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Title: Anti-fungal immunity and the role of Dectin-1
Author: Vautier, Simon M. J.
Awarding Body: University of Aberdeen
Current Institution: University of Aberdeen
Date of Award: 2013
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Candida albicans is a member of the human microbiota and normally maintains a commensal relationship with the host. However, C. albicans is an opportunistic pathogen and can cause both mucosal and life threatening systemic infections. Dectin-1 is a pattern recognition receptor and part of the innate immune system. Although Dectin-1 is essential in controlling a number of fungal infections its exact role during C. albicans infections is controversial due to two conflicting reports from the Iwakura and Brown groups. This thesis demonstrates that this controversy is due, at least in part, to strain specific adaptions to the host, resulting in the modulation of cell wall content and structure, in particular chitin levels. Having resolved this controversy the role of Dectin-1 in controlling C. albicans growth within the gastrointestinal tract following systemic and oral infection is determined. Following systemic infection Dectin-1 plays an essential role in the innate immune response controlling fungal growth, with Dectin-1 deficiency leading to increased fungal burdens and aberrant cytokine responses. Surprisingly, no requirement for Dectin-1 in the control of C. albicans colonization of the GI tract was demonstrated following oral infection. Thus in murine models Dectin-1 is essential for controlling systemic C. albicans infection, but appears to be redundant in controlling C. albicans colonisation of the GI tract following infection by the oral route. How C. albicans morphology affects colonisation of the GI tract and host immune responses are poorly understood. Here it is demonstrated that filamentous morphologies are less able to colonise the GI tract than yeast forms, with a yeast favouring environment existing within the GI tract. However, limitations of the models used here cloud the exact immune responses to C. albicans morphological forms but give valuable insights into the complexity of host pathogen interactions. The results presented here provide substantial new insights into C. albicans adaptions to the host and have important implications for understanding susceptibility to and treatment of C. albicans infections.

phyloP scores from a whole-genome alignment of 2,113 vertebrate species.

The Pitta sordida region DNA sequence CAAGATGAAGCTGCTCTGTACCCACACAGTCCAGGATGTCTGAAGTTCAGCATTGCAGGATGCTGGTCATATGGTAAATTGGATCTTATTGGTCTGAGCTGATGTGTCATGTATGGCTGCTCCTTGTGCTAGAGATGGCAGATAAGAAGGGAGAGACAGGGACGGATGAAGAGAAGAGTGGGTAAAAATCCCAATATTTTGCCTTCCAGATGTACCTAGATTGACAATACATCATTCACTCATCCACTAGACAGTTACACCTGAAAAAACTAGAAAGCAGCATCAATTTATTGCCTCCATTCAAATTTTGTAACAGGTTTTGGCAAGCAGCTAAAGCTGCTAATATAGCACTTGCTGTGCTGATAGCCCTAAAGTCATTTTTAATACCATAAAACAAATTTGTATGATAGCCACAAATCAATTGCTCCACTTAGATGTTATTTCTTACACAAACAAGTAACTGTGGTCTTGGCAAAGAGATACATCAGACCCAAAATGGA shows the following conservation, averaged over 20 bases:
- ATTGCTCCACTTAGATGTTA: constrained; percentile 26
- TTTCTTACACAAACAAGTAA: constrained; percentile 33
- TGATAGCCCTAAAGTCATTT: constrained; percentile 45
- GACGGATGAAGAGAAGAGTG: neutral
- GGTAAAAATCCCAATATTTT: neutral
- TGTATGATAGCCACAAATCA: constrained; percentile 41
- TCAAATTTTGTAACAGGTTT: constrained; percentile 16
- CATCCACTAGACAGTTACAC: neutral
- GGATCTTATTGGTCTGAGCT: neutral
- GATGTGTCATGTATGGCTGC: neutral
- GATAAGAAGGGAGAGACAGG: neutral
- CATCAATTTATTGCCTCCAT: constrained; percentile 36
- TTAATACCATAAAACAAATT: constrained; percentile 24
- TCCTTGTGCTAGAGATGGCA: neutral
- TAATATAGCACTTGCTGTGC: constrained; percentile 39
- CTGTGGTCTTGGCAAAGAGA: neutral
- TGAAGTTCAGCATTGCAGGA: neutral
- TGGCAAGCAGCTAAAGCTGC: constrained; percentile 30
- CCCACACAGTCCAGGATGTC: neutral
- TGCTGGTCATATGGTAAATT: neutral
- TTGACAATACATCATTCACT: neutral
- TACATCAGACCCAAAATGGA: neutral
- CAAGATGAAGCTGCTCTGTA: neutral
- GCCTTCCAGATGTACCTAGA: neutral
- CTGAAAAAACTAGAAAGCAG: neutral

Supervisor: Not available Sponsor: Not available
Qualification Name: Thesis (Ph.D.) Qualification Level: Doctoral
EThOS ID:  DOI: Not available
Keywords: Candida albicans ; Antifungal agents